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how do you coach aggression?

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i have found if you up the intensity and reduce the size of grids, you force the players into more contact, and that ups aggression. also splitting the more competative players into opposite groups helps.

In a nutshell, you can't coach it if your players aren't naturally aggressive.

I find there is a difference between aggression and tempo, and a lot of coaches I work with would appear to mix the 2 up. I never coach aggression but I DO coach tempo.

As Steve has said above, reduce grid sizes giving players no hiding place during training, force them into every play so they have to support their mates, get off the floor as soon as they tackle so they don't leave their team mates a man down.

Use positive talk rather than negative talk.

When i'm asked to coach a team, before my first session with them i'll watch them play a game and stand at the end of the pitch, I listen to how and what they communicate, and it sets the tone of how I decide to communicate with them from the start.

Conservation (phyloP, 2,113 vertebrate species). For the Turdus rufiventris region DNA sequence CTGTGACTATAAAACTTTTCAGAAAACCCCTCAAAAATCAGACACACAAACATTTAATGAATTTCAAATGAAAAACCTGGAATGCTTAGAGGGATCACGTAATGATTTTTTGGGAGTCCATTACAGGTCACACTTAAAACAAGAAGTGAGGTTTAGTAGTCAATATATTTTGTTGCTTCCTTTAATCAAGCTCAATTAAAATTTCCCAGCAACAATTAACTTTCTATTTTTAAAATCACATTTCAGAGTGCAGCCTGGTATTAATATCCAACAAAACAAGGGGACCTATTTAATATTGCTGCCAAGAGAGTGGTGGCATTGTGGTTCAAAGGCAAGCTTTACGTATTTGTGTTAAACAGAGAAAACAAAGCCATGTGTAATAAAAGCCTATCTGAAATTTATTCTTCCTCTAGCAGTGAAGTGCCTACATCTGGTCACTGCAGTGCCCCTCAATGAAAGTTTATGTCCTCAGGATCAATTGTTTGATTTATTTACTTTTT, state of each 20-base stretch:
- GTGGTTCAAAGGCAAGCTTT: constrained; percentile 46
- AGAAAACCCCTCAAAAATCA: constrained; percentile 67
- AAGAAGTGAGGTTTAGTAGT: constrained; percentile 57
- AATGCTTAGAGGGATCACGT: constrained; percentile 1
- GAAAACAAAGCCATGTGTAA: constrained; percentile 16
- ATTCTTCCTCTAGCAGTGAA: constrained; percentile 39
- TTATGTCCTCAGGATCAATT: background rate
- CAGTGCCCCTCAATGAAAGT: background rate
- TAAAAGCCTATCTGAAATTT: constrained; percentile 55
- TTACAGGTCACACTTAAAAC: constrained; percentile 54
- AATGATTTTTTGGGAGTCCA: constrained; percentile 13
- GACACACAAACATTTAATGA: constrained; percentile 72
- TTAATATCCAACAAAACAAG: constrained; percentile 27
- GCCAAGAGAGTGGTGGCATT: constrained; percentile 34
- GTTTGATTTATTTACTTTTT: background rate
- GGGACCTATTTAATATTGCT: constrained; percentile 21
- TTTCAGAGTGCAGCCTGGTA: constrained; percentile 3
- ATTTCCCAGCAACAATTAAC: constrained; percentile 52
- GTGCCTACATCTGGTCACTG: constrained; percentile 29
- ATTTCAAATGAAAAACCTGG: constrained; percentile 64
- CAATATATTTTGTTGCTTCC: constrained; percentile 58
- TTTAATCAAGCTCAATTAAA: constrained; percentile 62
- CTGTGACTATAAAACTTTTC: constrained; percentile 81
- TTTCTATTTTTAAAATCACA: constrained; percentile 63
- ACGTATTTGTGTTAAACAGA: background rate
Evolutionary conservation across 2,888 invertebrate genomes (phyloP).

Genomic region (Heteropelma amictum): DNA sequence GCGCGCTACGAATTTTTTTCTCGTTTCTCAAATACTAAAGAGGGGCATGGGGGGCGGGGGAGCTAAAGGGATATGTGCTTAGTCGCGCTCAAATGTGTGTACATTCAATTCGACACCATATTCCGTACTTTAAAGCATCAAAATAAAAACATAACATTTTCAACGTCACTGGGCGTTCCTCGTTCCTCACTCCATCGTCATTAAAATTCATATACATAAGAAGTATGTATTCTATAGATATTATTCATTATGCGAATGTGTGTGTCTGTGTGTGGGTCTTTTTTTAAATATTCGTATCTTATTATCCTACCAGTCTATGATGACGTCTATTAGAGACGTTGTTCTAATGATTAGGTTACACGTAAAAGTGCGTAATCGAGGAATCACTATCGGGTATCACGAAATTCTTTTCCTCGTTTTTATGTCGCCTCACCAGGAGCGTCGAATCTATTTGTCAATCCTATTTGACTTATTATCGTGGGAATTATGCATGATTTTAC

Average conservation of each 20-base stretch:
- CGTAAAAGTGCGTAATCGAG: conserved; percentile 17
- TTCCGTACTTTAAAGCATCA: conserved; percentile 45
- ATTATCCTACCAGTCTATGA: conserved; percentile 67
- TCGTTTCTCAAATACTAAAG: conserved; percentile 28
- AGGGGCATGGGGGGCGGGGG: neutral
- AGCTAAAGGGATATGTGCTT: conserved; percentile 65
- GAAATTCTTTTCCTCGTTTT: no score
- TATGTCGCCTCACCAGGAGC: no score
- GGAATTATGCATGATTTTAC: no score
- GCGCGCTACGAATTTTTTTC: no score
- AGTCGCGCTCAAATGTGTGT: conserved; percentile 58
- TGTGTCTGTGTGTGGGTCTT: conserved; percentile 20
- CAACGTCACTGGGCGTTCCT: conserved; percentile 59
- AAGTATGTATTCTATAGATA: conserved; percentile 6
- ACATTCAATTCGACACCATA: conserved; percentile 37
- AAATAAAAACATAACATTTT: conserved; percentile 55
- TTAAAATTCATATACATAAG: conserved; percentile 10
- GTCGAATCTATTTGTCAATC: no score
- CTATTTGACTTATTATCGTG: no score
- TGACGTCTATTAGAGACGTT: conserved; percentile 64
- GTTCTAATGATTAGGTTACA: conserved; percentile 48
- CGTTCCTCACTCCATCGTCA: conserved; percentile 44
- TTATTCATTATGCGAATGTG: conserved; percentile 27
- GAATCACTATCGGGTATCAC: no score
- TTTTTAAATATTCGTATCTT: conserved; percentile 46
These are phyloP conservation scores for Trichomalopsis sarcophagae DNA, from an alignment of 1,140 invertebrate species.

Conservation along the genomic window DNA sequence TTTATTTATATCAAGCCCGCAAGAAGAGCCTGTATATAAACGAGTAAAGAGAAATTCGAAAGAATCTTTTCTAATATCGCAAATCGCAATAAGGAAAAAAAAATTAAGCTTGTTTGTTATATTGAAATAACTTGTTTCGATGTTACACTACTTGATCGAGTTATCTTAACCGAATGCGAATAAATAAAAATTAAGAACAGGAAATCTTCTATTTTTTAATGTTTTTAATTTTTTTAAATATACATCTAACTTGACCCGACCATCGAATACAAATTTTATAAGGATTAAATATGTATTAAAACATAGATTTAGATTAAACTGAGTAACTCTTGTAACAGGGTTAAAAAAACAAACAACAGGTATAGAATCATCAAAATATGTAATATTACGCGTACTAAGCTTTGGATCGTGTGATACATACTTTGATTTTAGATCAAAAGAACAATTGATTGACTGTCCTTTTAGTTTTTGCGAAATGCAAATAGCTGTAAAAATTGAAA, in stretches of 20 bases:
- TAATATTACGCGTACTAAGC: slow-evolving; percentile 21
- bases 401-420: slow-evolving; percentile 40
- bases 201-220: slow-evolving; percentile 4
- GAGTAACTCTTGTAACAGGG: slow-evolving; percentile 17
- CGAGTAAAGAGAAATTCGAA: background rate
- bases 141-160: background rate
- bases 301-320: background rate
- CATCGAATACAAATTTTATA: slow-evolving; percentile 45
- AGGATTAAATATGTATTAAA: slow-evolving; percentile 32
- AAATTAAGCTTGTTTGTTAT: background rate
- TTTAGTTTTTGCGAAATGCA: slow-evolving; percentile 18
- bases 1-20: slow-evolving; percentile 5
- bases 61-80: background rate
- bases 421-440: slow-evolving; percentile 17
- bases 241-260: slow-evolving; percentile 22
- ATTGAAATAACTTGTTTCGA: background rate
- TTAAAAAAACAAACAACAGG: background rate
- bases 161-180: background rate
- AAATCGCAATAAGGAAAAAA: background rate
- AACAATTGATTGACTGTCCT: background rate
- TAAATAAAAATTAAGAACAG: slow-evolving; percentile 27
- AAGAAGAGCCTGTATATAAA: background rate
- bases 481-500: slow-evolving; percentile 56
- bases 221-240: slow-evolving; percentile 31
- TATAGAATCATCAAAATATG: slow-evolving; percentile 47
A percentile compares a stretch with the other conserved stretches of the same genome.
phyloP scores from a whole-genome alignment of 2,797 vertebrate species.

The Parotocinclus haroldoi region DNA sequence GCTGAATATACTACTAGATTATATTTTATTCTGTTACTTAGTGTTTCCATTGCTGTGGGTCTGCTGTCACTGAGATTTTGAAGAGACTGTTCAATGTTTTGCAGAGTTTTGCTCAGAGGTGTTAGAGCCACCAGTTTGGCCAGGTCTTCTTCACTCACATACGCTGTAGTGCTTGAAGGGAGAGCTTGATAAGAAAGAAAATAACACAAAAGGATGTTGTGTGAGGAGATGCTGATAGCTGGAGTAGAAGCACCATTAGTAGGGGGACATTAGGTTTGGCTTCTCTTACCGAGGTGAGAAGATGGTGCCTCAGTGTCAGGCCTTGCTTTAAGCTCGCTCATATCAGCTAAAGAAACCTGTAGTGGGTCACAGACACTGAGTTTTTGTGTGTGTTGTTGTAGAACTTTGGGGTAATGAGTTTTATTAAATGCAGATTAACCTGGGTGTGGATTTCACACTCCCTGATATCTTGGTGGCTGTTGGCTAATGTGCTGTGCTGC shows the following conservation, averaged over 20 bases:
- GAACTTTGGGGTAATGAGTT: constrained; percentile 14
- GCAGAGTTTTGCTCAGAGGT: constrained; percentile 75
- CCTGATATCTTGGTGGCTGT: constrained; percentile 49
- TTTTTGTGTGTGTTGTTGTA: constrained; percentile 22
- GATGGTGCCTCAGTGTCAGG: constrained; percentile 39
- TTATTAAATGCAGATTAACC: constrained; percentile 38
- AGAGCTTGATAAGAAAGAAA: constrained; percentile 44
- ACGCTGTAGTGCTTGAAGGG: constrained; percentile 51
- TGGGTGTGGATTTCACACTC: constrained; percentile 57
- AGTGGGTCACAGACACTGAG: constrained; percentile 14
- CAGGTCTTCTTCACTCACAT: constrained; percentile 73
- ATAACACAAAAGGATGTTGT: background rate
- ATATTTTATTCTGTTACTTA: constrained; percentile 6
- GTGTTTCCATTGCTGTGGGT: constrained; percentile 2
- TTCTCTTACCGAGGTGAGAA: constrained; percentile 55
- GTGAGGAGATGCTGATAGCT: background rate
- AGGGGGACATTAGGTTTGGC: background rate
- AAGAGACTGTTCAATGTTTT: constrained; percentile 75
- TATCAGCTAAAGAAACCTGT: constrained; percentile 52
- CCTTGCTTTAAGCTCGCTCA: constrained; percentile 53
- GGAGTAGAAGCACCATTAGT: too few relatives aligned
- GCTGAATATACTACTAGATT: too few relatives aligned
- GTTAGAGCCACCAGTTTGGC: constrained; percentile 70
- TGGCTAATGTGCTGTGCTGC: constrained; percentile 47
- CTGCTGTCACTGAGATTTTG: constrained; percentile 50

Most teams (and coaches) communicate negatively even when it may appear positive, the most common negative talk you'll hear is when a team are defending their try line and either the coach, captain or anyone else will shout "WE DON'T WANT TO BE PLAYING HERE!". Although this may appear positive, cause indeed, we don't want our teams playing on their try line, it is in fact negative because we're stating what we don't want to do rather than what we do want to do. Get players used to saying what they want to do, in the case of the above example, during a break in play the captain should gather the players and tell them exactly where they want to be playing in the next 5 mins of play.

Lastly, empower the players to take responsibility for the team. I find this is a very powerful tool in nuturing a positive team attitude. And again, if you empower the players and take a more athlete centred approach, there really is no way to coach aggression, which in my experience, always fails and has the opposite effect than that which you want.

Great answer Steve